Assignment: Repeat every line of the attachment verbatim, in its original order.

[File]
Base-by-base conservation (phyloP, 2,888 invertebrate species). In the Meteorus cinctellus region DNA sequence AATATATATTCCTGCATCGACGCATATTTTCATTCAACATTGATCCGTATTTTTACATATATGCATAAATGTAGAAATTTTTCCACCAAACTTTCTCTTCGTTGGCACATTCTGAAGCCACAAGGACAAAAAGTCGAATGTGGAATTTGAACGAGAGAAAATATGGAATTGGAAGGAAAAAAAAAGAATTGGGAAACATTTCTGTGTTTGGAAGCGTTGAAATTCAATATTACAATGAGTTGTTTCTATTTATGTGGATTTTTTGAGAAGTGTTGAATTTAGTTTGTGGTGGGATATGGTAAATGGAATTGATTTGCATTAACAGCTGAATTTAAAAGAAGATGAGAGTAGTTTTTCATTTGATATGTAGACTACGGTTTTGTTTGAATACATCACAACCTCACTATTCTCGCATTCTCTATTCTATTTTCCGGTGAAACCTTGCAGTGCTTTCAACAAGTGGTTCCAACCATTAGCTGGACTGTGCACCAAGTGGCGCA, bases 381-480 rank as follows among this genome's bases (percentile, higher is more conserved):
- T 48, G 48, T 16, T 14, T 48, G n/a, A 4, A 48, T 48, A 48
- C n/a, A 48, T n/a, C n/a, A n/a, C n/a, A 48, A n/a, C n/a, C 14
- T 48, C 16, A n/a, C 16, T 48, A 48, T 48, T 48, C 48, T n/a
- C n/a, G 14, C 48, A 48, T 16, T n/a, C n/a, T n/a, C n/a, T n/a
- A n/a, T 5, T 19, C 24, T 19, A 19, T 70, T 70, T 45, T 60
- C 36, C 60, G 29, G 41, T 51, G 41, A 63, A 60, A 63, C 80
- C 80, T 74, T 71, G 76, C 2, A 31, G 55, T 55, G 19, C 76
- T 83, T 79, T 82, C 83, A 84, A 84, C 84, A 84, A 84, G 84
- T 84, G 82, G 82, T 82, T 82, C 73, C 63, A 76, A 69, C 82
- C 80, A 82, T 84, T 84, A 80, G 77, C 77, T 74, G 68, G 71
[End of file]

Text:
Base-by-base conservation (phyloP, 2,888 invertebrate species). In the Meteorus cinctellus region DNA sequence AATATATATTCCTGCATCGACGCATATTTTCATTCAACATTGATCCGTATTTTTACATATATGCATAAATGTAGAAATTTTTCCACCAAACTTTCTCTTCGTTGGCACATTCTGAAGCCACAAGGACAAAAAGTCGAATGTGGAATTTGAACGAGAGAAAATATGGAATTGGAAGGAAAAAAAAAGAATTGGGAAACATTTCTGTGTTTGGAAGCGTTGAAATTCAATATTACAATGAGTTGTTTCTATTTATGTGGATTTTTTGAGAAGTGTTGAATTTAGTTTGTGGTGGGATATGGTAAATGGAATTGATTTGCATTAACAGCTGAATTTAAAAGAAGATGAGAGTAGTTTTTCATTTGATATGTAGACTACGGTTTTGTTTGAATACATCACAACCTCACTATTCTCGCATTCTCTATTCTATTTTCCGGTGAAACCTTGCAGTGCTTTCAACAAGTGGTTCCAACCATTAGCTGGACTGTGCACCAAGTGGCGCA, bases 381-480 rank as follows among this genome's bases (percentile, higher is more conserved):
- T 48, G 48, T 16, T 14, T 48, G n/a, A 4, A 48, T 48, A 48
- C n/a, A 48, T n/a, C n/a, A n/a, C n/a, A 48, A n/a, C n/a, C 14
- T 48, C 16, A n/a, C 16, T 48, A 48, T 48, T 48, C 48, T n/a
- C n/a, G 14, C 48, A 48, T 16, T n/a, C n/a, T n/a, C n/a, T n/a
- A n/a, T 5, T 19, C 24, T 19, A 19, T 70, T 70, T 45, T 60
- C 36, C 60, G 29, G 41, T 51, G 41, A 63, A 60, A 63, C 80
- C 80, T 74, T 71, G 76, C 2, A 31, G 55, T 55, G 19, C 76
- T 83, T 79, T 82, C 83, A 84, A 84, C 84, A 84, A 84, G 84
- T 84, G 82, G 82, T 82, T 82, C 73, C 63, A 76, A 69, C 82
- C 80, A 82, T 84, T 84, A 80, G 77, C 77, T 74, G 68, G 71